Google Go was launched last year as a lightweight version of the browser, which makes it a powerful tool for consumers in locations with limited internet infrastructure. Google Go is only a 5 MB download and it’s optimized to save up to 40% of data when loading pages. In just its first year, it has been downloaded millions of times. The international team of Google developers behind Google Go are introducing the new AI reader feature.

“Today, we’re launching a new feature which will let everyone using Google Go’s browser listen to webpages out loud,” explained Google in a blog post on August 28th. “Powered by natural language processing and speech synthesis AI, this technology can read aloud billions of webpages in 28 languages smoothly, and in a natural sounding voice, even on 2G connections. It also uses minimal cellular data. This technology relies on AI to determine which parts of a page to read, and which to leave out, so you only listen to what is important.”

Text-to-speech technology isn’t new, but it has always been hard to perfect the technology for general consumer use. Websites often have a lot of text that isn’t meant to be read (e.g. menus or alt-text for images). So creating an AI system that can sort through a page and only read the important elements is impressive. Especially since it can be done with something as slow as a 2G connection.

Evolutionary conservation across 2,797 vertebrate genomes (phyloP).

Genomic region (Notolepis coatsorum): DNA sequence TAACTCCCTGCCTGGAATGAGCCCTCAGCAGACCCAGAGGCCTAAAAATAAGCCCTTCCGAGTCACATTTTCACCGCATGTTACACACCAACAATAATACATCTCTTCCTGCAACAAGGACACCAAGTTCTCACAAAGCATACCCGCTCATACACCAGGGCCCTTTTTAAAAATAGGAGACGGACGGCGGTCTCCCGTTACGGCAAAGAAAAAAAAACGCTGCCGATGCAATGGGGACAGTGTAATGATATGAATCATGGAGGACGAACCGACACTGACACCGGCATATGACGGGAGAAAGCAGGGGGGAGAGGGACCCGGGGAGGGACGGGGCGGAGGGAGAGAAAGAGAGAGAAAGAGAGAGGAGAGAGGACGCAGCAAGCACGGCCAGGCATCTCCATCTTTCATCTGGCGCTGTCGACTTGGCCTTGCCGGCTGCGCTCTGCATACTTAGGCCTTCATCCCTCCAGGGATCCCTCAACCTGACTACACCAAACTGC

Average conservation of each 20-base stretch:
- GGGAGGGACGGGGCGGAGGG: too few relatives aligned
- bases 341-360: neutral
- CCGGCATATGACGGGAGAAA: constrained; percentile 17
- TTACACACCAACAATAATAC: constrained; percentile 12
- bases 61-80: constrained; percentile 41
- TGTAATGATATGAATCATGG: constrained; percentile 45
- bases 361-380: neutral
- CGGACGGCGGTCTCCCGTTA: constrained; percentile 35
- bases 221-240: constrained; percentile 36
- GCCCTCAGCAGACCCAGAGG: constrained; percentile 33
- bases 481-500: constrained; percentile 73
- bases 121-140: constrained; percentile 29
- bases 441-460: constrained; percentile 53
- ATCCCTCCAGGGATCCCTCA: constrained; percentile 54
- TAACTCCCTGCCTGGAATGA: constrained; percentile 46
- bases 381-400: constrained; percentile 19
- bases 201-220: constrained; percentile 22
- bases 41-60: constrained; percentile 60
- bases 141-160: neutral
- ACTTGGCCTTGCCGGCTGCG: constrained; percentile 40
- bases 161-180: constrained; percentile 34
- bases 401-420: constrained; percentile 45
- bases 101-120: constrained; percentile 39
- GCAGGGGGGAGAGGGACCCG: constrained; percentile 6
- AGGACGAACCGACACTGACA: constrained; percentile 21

One of the persistent issues with text-to-speech programs through the ages is providing a natural sounding voice. Technology has come a long way from the computerized voices of the 80s, but even now, a virtual reader doesn’t have the inflection and tone of person who understands what they are reading. It will be interesting to see how well Google Go’s new feature will handle these issues and how well it will be handled in 28 different languages.

Though the feature is launching with Google Go (which is predominately used overseas), Google hopes to bring the AI reader to other Google products in the future. This means that website owners in America should be thinking about how things sound when read aloud while creating content for a site.

One way to make sure content sounds right when read aloud is to double-check the most important content on a site for spelling and grammar accuracy. Issues such as correct comma usage and homonyms are more important when an AI reader will decide how to read a sentence based on the way it’s written.

For example, though they contain the same words in the same order, these two sentences mean different things:

  • She said I should go to bed.

  • She said, “I should go to bed.”

Accurate grammar and spelling are always important when creating content, but when visitors are listening to your site being read aloud, every mistake will become more obvious, or worse, change the meaning of a sentence.